The US Africa Command headquartered in Stuttgart announced Tuesday that it ceased the air campaign against the Islamic State group (IS) in the Libyan coastal city of Sirte five months after it joined the Libyan unity government’s push to take back Muammar Gaddafi’s hometown.
“In partnership with the Libyan Government of National Accord, the operation succeeded in its core objective of enabling GNA-aligned forces to drive Daesh (IS) out of Sirte,” the US military’s Africa Command said in a statement.
US Africa Command announced August 1 that it was heeding the call of Head of the Government of National Accord (GNA) to assist in ending the reign of IS, which seized the city last year in June.
The command launched Operation Odyssey Lightning also meant to protect American interest. Drones, gunships and warplanes were used in the odyssey and close to 500 strikes were conducted against IS positions.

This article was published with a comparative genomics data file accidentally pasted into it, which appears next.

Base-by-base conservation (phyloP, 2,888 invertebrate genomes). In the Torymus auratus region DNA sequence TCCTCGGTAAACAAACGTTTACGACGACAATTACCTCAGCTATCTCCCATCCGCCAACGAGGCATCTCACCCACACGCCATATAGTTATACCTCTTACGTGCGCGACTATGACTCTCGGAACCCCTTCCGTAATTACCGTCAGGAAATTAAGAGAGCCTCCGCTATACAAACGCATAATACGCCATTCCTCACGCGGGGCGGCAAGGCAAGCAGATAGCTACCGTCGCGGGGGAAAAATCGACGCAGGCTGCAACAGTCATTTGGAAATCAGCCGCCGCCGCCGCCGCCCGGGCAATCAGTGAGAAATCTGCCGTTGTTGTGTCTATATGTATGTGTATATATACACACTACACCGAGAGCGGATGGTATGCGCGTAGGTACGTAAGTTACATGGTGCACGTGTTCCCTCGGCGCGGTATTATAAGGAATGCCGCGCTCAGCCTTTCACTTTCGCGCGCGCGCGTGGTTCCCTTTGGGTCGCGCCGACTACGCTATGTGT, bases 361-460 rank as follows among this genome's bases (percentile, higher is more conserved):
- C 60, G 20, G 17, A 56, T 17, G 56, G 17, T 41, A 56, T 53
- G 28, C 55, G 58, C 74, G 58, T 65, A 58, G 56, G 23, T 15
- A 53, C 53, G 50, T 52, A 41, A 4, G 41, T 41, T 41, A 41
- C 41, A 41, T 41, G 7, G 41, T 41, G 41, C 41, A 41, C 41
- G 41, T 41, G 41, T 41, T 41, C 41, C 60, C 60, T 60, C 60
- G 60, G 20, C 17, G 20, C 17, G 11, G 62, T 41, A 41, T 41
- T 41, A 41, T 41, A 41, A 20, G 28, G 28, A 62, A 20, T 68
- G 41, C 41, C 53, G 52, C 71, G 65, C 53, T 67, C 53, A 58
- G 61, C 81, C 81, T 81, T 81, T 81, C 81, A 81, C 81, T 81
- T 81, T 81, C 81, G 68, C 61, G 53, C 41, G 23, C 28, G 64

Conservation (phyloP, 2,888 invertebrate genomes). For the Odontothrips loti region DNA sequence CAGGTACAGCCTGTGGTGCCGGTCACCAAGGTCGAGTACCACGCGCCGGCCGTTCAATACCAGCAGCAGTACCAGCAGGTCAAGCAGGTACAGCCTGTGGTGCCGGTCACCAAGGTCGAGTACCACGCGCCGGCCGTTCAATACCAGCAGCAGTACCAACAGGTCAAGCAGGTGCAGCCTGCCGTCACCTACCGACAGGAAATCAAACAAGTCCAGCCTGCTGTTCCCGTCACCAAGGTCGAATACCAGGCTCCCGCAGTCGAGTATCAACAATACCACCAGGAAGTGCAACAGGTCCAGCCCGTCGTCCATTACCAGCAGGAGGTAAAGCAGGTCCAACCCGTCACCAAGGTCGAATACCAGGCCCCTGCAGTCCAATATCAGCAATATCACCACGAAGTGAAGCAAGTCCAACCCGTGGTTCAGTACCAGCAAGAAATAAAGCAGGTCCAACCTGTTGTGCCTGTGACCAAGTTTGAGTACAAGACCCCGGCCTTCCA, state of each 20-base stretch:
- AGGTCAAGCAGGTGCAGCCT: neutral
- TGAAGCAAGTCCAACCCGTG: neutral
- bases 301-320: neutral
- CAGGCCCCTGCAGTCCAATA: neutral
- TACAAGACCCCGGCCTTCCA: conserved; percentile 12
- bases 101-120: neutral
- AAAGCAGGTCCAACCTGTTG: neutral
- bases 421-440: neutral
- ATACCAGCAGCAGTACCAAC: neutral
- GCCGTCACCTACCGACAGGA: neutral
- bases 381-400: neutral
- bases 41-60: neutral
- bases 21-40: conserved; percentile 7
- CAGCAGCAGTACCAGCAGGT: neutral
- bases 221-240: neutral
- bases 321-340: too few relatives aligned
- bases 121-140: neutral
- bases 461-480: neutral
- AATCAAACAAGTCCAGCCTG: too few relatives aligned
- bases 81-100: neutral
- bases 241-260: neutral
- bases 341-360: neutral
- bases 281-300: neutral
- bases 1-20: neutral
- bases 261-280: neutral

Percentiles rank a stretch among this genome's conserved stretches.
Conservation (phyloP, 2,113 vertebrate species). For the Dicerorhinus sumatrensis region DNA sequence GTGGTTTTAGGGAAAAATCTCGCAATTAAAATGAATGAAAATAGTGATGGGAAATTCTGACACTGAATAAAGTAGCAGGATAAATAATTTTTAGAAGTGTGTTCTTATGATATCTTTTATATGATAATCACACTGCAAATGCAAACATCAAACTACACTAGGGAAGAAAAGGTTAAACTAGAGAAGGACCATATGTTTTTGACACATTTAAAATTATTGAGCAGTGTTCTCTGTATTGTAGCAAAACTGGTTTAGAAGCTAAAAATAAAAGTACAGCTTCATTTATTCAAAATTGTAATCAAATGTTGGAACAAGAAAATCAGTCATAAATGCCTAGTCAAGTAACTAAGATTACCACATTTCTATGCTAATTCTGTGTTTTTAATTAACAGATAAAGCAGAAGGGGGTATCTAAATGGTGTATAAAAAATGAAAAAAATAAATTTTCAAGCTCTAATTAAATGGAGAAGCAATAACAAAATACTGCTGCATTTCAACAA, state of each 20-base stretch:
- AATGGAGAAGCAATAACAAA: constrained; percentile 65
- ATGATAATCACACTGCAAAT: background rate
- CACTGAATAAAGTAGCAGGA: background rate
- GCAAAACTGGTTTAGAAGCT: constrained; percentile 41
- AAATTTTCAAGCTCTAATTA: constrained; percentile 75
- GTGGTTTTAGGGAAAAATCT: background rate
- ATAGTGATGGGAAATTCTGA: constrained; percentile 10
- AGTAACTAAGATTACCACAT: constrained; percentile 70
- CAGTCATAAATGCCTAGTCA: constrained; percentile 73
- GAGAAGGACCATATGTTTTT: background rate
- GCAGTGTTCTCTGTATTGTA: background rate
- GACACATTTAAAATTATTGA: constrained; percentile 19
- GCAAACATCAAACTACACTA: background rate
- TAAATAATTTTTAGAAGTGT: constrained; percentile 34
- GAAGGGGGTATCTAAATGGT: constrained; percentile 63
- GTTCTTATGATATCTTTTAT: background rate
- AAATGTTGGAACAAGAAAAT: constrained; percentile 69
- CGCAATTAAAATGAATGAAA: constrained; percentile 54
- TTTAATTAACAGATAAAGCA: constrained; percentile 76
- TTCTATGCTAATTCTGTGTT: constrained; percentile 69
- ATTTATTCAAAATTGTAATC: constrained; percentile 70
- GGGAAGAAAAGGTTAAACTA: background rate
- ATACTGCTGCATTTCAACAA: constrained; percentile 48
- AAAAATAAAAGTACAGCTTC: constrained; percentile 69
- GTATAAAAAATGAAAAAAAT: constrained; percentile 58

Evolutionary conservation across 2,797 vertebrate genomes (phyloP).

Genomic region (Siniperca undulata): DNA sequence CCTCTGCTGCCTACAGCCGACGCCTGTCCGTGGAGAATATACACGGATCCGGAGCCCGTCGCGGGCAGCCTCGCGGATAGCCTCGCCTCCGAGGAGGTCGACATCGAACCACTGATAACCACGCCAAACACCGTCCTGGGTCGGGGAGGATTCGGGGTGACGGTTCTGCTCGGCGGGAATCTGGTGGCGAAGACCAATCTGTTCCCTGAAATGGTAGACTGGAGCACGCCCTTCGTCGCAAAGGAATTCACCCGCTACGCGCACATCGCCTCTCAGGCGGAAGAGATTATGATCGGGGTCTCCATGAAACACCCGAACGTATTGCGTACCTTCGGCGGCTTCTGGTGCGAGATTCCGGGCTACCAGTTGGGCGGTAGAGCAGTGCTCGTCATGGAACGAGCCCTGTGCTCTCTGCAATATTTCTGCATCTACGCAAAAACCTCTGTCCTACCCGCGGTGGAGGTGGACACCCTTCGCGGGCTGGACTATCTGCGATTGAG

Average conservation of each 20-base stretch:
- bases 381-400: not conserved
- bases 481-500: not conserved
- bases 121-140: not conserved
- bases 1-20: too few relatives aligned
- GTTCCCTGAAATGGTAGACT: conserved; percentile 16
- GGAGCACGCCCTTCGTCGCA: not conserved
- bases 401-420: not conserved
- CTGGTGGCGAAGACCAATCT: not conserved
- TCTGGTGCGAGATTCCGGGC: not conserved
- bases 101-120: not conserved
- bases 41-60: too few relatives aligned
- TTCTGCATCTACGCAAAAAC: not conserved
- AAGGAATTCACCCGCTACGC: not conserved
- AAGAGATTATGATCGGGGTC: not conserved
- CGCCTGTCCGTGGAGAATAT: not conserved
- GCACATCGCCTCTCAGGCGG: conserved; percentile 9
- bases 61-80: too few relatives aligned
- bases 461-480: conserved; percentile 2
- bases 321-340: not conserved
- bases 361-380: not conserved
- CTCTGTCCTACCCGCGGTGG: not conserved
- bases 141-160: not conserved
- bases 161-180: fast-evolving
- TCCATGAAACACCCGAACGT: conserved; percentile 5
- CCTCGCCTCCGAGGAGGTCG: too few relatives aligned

“We are proud to have supported this campaign to eliminate ISIL’s hold over the only city it has controlled outside Iraq and Syria,” Pentagon press secretary Peter Cook told reporters.
The GNA backed by militia forces from Misrata launched the takeover campaign in May. GNA’s Faiez Serraj on Saturday announced that the campaign was over.
Despite the official announcement, the US command indicated it would continue targeting the terrorist group across Libya in the event the GNA makes a request.
The fall of Sirte is a major blow to the terrorist group, which is also scrambling in Iraq and Syrian under international coalition bombings.